Exposure to Indoor Pesticides during Pregnancy in a Multiethnic, Urban Cohort.


January 2003. Environmental Health Perspectives 111 (1): 79-84. Gertrud S., Josephine Obel, Elena Deych, Robert Lapinski, James Godbold, Zhisong Liu, Philip J. Landrigan, and Mary S. Wolff


Evidence is growing that indoor pesticide exposure is of considerable magnitude in the United States and that pesticide concentrations may be especially high in urban areas. Of particular concern is exposure of pregnant women because animal data suggest that exposure to pesticides during pregnancy and early life may impair neurodevelopment in the offspring. To investigate the relationship between prenatal exposure to indoor pesticides and infant growth and development, we are conducting a prospective, multiethnic cohort study of mothers and infants delivered at Mount Sinai Hospital in New York City. This article provides data on pesticide exposure based on questionnaire items and analysis of maternal urinary metabolite levels among 386 women. Both the questionnaire and laboratory data revealed that exposure to indoor pesticides was considerable. The proportion of women estimated from questionnaire data as having been exposed during pregnancy to indoor pesticides (approximately 70%) was somewhat lower than the 80-90% of American households who reportedly used pesticides in previous surveys, but some of the latter surveys included both indoor and outdoor pesticide use. Urinary metabolite levels of 3,5,6_trichloro_2_pyridinol (TCPy; median = 11.3 µg/g creatinine), phenoxybenzoic acid (PBA; median =19.3 µg/g creatinine), and pentachlorophenol (PCP; median =7.3 µg/g creatinine) were higher than those reported in other studies of adults in the United States. Furthermore, no associations were evident between the pesticide questionnaire data and the urinary metabolites.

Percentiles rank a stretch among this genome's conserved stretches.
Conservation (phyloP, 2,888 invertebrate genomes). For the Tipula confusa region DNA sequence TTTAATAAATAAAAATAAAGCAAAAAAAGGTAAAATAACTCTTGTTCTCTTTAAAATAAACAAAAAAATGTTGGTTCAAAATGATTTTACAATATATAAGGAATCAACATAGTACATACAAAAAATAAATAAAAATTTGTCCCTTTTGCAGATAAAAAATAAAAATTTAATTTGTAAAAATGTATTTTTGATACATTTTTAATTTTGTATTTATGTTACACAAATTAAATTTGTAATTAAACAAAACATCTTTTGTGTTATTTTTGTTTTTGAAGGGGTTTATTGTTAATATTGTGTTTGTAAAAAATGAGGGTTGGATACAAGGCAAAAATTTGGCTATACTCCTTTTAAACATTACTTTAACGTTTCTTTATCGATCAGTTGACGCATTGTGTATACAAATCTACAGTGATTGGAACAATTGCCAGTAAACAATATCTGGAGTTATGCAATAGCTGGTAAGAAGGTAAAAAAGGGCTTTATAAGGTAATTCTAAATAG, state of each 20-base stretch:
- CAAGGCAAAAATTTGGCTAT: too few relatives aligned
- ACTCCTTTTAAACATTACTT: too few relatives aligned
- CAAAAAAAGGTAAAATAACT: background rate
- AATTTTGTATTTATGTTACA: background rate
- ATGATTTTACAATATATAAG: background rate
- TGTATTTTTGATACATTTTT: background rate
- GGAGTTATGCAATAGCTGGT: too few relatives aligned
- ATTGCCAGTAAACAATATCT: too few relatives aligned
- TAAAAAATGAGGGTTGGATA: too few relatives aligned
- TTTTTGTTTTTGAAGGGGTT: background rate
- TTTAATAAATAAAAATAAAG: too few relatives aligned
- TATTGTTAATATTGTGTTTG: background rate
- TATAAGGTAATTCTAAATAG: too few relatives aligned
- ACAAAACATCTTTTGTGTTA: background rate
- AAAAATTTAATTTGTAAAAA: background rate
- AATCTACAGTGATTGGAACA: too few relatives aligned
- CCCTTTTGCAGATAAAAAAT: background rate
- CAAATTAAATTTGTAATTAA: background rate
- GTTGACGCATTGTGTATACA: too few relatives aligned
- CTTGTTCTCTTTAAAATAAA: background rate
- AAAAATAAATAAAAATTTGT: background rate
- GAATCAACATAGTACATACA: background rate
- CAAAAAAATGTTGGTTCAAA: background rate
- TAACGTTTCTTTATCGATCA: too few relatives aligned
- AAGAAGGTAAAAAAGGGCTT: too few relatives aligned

Assessments of sociodemographic and building characteristics with questionnaire data and the metabolite levels revealed no consistent trends. Significant temporal variations were observed for urinary PBA but not TCPy or PCP. The temporal variations for PBA were consistent with seasonal spraying of pyrethroid pesticides. These data underscore the need to assess the potentially adverse effects of pesticide exposure on fetuses and infants and the importance of finding alternative methods for pest management to reduce pesticide exposures.